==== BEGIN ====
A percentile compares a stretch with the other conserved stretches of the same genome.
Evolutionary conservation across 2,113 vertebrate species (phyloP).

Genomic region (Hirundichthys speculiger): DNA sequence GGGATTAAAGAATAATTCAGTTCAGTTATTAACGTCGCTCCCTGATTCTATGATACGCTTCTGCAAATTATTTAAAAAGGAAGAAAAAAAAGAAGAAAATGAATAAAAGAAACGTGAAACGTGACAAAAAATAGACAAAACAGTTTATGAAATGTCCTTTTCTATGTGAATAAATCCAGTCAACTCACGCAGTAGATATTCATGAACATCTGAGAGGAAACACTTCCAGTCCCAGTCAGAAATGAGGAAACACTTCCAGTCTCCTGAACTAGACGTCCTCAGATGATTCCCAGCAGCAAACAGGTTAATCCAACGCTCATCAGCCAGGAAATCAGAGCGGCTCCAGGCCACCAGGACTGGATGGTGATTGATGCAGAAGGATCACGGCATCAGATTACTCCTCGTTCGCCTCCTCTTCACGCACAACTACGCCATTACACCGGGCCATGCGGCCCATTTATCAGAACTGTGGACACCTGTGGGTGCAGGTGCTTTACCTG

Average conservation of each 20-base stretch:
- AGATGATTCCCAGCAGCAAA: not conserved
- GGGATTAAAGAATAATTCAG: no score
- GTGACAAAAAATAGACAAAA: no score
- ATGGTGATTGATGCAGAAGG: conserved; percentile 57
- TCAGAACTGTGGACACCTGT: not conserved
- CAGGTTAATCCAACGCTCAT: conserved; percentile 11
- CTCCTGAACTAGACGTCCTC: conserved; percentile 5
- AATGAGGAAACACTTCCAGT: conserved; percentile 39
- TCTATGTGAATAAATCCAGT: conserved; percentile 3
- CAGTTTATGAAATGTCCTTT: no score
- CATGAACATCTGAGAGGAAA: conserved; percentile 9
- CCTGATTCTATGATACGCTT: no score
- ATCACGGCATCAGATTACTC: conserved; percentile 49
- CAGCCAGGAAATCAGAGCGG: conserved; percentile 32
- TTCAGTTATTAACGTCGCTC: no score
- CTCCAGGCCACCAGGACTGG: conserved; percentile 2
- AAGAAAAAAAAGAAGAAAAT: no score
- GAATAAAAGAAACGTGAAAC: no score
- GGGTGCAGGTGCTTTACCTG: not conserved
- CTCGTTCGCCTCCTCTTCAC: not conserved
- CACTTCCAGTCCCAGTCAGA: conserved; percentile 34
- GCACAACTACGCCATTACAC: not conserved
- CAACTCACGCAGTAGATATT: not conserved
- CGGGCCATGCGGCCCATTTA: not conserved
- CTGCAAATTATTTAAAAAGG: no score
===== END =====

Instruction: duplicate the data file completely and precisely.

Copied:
A percentile compares a stretch with the other conserved stretches of the same genome.
Evolutionary conservation across 2,113 vertebrate species (phyloP).

Genomic region (Hirundichthys speculiger): DNA sequence GGGATTAAAGAATAATTCAGTTCAGTTATTAACGTCGCTCCCTGATTCTATGATACGCTTCTGCAAATTATTTAAAAAGGAAGAAAAAAAAGAAGAAAATGAATAAAAGAAACGTGAAACGTGACAAAAAATAGACAAAACAGTTTATGAAATGTCCTTTTCTATGTGAATAAATCCAGTCAACTCACGCAGTAGATATTCATGAACATCTGAGAGGAAACACTTCCAGTCCCAGTCAGAAATGAGGAAACACTTCCAGTCTCCTGAACTAGACGTCCTCAGATGATTCCCAGCAGCAAACAGGTTAATCCAACGCTCATCAGCCAGGAAATCAGAGCGGCTCCAGGCCACCAGGACTGGATGGTGATTGATGCAGAAGGATCACGGCATCAGATTACTCCTCGTTCGCCTCCTCTTCACGCACAACTACGCCATTACACCGGGCCATGCGGCCCATTTATCAGAACTGTGGACACCTGTGGGTGCAGGTGCTTTACCTG

Average conservation of each 20-base stretch:
- AGATGATTCCCAGCAGCAAA: not conserved
- GGGATTAAAGAATAATTCAG: no score
- GTGACAAAAAATAGACAAAA: no score
- ATGGTGATTGATGCAGAAGG: conserved; percentile 57
- TCAGAACTGTGGACACCTGT: not conserved
- CAGGTTAATCCAACGCTCAT: conserved; percentile 11
- CTCCTGAACTAGACGTCCTC: conserved; percentile 5
- AATGAGGAAACACTTCCAGT: conserved; percentile 39
- TCTATGTGAATAAATCCAGT: conserved; percentile 3
- CAGTTTATGAAATGTCCTTT: no score
- CATGAACATCTGAGAGGAAA: conserved; percentile 9
- CCTGATTCTATGATACGCTT: no score
- ATCACGGCATCAGATTACTC: conserved; percentile 49
- CAGCCAGGAAATCAGAGCGG: conserved; percentile 32
- TTCAGTTATTAACGTCGCTC: no score
- CTCCAGGCCACCAGGACTGG: conserved; percentile 2
- AAGAAAAAAAAGAAGAAAAT: no score
- GAATAAAAGAAACGTGAAAC: no score
- GGGTGCAGGTGCTTTACCTG: not conserved
- CTCGTTCGCCTCCTCTTCAC: not conserved
- CACTTCCAGTCCCAGTCAGA: conserved; percentile 34
- GCACAACTACGCCATTACAC: not conserved
- CAACTCACGCAGTAGATATT: not conserved
- CGGGCCATGCGGCCCATTTA: not conserved
- CTGCAAATTATTTAAAAAGG: no score